1st ward M 2
2d ward 21
3d ward
Lackawanna towns'p
Nortb dist
Koutlidist 1
West dist
IstdlHt , 1
2(1 dist 1
3d dist i
4th dist 1
Olypbaut borough
ist wara M i
2d ward 2
3d ward 1
Ransom township... 1
acrauton cny
1st ward, 1st dist.,
1st ward, 2d dist.,
1st ward, 3d dist,,
2d ward, 1st dist.,
Xdwurd, 2d dist..,
21 ward, iid dist.,,
2d ward, 4th dist..
2d ward, 6th diet.,
3d ward, Ist dist.,
3d ward, 2d dint.,.
4 tli ward, 1st dist..
4th ward, 2d dist.,
4th ward, 3d dist.,
5th ward, 1st dist..
5th ward, 2d dist..
Cth ward, 3d dist..
6th ward, 4th dist.,
flth ward, 2d dist..
7th ward, Istdist..
7th ward, 2d dist..
7th ward, 3d dist.,
8th ward, 1st dist..
fith ward, 2d dist..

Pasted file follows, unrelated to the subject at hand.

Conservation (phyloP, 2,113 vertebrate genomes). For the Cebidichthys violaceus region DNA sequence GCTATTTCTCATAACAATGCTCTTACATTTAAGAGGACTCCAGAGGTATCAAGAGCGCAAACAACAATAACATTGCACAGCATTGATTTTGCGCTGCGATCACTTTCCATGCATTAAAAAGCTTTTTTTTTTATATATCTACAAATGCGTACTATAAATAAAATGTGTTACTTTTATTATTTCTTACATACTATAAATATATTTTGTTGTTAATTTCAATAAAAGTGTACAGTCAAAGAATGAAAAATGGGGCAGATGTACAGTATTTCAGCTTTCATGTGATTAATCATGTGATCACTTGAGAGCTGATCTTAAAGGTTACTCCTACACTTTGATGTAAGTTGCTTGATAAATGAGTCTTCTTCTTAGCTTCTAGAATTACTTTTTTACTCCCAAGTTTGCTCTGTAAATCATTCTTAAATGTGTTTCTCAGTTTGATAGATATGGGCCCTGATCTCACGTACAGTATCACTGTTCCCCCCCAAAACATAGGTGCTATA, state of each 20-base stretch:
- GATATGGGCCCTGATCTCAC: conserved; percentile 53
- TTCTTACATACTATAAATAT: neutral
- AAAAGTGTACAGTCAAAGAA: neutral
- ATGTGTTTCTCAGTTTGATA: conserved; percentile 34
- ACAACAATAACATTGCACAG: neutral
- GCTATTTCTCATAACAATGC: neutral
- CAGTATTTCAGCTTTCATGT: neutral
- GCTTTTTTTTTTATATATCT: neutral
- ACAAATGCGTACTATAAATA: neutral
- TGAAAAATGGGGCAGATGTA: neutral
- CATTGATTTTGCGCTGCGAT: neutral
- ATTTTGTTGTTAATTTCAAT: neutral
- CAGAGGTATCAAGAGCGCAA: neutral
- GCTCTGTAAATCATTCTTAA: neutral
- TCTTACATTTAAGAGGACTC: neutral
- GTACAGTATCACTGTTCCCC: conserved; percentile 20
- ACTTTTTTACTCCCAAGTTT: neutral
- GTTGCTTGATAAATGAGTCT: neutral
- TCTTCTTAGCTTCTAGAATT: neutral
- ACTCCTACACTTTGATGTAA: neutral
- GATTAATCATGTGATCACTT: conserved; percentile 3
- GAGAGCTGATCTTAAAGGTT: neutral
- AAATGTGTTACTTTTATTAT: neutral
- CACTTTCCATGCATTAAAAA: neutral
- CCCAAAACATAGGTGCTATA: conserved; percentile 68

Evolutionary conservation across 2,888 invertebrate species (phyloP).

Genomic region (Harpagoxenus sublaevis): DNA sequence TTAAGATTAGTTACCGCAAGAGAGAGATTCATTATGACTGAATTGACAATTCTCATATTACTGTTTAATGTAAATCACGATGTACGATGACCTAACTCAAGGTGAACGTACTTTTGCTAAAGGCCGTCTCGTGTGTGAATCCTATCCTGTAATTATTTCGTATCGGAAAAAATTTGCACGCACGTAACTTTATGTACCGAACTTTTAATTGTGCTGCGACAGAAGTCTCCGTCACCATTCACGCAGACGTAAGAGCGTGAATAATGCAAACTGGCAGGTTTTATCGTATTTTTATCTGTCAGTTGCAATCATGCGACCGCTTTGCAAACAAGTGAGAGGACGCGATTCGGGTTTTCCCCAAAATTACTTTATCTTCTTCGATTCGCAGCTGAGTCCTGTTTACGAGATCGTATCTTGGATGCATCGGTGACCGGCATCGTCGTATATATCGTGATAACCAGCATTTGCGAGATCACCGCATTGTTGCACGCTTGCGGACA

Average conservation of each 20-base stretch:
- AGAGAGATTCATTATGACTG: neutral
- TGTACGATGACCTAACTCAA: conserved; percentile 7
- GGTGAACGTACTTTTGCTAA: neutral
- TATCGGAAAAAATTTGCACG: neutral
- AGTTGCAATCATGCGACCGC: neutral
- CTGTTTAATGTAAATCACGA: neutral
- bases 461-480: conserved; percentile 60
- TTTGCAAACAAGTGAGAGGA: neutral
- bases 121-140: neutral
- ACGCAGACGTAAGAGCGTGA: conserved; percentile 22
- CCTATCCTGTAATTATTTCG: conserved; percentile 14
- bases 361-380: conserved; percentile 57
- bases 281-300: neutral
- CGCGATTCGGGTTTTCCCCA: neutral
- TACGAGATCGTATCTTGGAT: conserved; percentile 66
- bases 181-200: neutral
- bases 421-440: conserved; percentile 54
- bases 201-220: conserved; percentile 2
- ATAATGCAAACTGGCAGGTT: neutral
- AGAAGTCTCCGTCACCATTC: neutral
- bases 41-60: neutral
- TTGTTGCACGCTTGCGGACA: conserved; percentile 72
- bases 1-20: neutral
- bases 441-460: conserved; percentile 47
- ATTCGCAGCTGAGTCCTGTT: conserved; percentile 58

th ward, istdist., 3
Kth ward, 2d dist.. 3
10th ward 2
11th ward, lstdlst, 2
11th ward, 2d dist.
11th ward, 3d dist.
12th ward, 1st dist
12th ward, 21 dist.
l:ith ward, 1st dist
13th ward, 2d dist.
13th ward, 3d dist.
14th ward, lat dist
Kth ward, 2d dist.
15tb ward, 1st dist
lfith ward, 2d diet,
lilth ward. 1st dist
ltith ward, 2d dist,
17th ward, 1st dist
17th ward, 2d disk
1U.1. M.X1.1
lUthwari'ls't'dist 2
lutli ward, iu dist.
Itfth ward, 3d dist.
inth ward, 4th dist
20th ward, 1st dist
2nth ward, 2d dist.
20th ward, 3d dist.
21st ward, 1st dist.
21st ward, 2d dist.
Eust dist 3: S. A blngton towiis'p
iNortneast dist.... l Hprmg nroon t wn p
liWaverly borough...
ljWinton borough-
Southwest dist. .
LaPlumo borough.
Lehigh township. ,
Aladlson township.,
JIayfleld borough...
Newton township...
N. Ablngt'n towiis'p
Old Forge township
1st (list..
2d dist.
Total ,.